Tag Archives: memories

My Earliest Memory

Waste is a terrible thing to mind and the mind a terrible thing to waste. But the mind tends to store things at random even when we find them to be waste. We can set things to memory by simply repeating it so often that inevitably it is saved within our minds and easily recalled at will. But other things, ideas, and events in our lives are automatically saved, unconsciously, and recalled when prompted or even on a whim. Some memories are best forgotten. Most are essential in our day to day living, without them we would wake up every morning failing to remember who we were. I don’t have to ask myself everyday before the mirror, “Who are you?” I just know, thanks to memory.

I consider myself an openly gay man. I do not care who knows it, it is not a secret, but all together the same it is no one’s business. It is not something I broadcast; I do not flaunt it, but I do not hide it either. If asked point blank, I will answer in the affirmative. How long have I known about my homosexuality? Forever! How long ago did I learn of my attraction for the same gender? Well, for as far back as I can remember. As far back as my mind can search through the memories it chose to keep accessible, for I fear there are many more kept dormant, kept covert. Memories scattered within my mind like pieces of a puzzle waiting to be placed together for the big picture to be revealed.

My mind reels far back to my toddler years. A small collection of snapshots of a day in my life, as if I were a bystander watching the past unfold. Back to the genesis of my self-identity. Back to my earliest memory….

A pair of lime green steel doors on a small adobe house come to focus. I am standing on the narrow cobblestone sidewalk abutting the building. This is my house, my home. I know that beyond those doors there is love and safety. This is the place where I am sheltered from the elements, sheltered from harm.

I am facing another child approximately my age though a bit taller and thinner. For all my wisdom -or lack there of- at age two, I can only discern that he is not a stranger. He stands on the threshold, a single step up from the sidewalk looking down on me with a devilish grin on his face. The doors are wide open now and a long dark corridor extends behind him into the house. He insists that I drop to my knees. I fail to question his motive. An inexplicable attraction keeps me from walking away. I want him to like me as much as I like him.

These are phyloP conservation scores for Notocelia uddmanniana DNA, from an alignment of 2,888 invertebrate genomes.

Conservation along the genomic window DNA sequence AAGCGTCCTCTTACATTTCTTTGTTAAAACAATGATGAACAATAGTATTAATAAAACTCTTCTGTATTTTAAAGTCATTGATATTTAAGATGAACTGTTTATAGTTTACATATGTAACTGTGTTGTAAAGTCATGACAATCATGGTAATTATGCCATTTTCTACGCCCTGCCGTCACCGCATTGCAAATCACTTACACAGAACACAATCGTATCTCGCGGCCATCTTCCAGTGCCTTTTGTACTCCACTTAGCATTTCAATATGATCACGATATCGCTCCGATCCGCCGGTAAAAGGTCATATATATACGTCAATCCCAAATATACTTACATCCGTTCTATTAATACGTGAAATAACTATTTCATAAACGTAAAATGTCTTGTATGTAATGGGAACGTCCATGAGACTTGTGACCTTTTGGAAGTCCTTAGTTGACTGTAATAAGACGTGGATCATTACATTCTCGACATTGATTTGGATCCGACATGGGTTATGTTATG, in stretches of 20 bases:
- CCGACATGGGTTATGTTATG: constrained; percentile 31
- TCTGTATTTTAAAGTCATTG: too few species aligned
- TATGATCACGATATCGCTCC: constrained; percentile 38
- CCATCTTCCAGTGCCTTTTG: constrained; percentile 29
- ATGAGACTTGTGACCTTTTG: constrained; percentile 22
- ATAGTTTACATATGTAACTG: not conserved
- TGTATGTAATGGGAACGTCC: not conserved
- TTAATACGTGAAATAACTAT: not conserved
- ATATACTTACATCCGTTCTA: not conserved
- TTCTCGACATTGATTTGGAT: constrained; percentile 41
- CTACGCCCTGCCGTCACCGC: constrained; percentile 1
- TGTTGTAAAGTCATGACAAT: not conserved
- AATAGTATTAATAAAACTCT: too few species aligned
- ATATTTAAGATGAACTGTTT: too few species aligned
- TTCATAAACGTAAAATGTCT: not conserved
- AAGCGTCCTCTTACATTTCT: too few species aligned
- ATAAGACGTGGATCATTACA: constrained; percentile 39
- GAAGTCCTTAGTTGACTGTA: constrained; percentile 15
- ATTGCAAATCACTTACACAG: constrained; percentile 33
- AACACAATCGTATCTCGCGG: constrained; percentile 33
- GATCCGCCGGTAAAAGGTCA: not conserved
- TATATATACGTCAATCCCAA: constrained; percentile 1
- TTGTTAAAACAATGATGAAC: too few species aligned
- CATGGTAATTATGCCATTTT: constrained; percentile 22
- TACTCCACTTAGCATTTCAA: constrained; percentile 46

I am shy by nature and obedient by nurture. I quickly apprehend that meekness is my weakness. Whatever his arguing points might have been, it wasn’t long before I was down on my knees awaiting. In anticipation of exactly what? Only he knew, for I fail to recall anything that he said. The possibility exists that perchance he intimidated me, as I have been told many did, I can’t really say. The audio memory is irretrievable. Or perchance the fact is that at two years old my mind failed to imprint the audio, due to my limited vocabulary, along with the traumatizing visual. Another mystery of the mind and how it stores selectively.

He made no efforts to mask his intentions, at least I do not remember feeling lied to, coerced or tricked in any way. He didn’t ruse me into expecting anything different from that which was about to transpire. Still, in my young heart I longed for acceptance and would do all it took to gain that acceptance. I can still see him, in my mind’s eye, as obscurely as I did that afternoon….

I am transfixed by the sight of him fumbling his penis over the waist band of his shorts and aiming an arch of urine in my direction. Before I could rationalize exactly what I had gotten myself into, a warm stream of urine was splashing on my cheeks, and tightly pressed lips. With my eyes now scrunched shut I saw the town square fountain in my young mind; an angelic statue of a nude nymph urinating into the basin of a fountain. Except the only things naked here were my humiliation and fear that I would be punished for allowing this to happen. Laughter, a sinister, mechanical laughter resounds in my head as the memory fades.

For all I try…nothing comes to focus. Search as I may, every corner of my mind, but not one clue will surface in the files of my toddler memories. I imagine myself compliantly on my knees wiping my face dry, fighting back the tears. I cry: injustice! foul play! Why am I still on my knees? Where did he go? But this is now a product of my imagination and not a memory at all. This is me forging sepia-tone snapshots of my own with faded and worn edges. This is me trying to reason with the incomplete memory.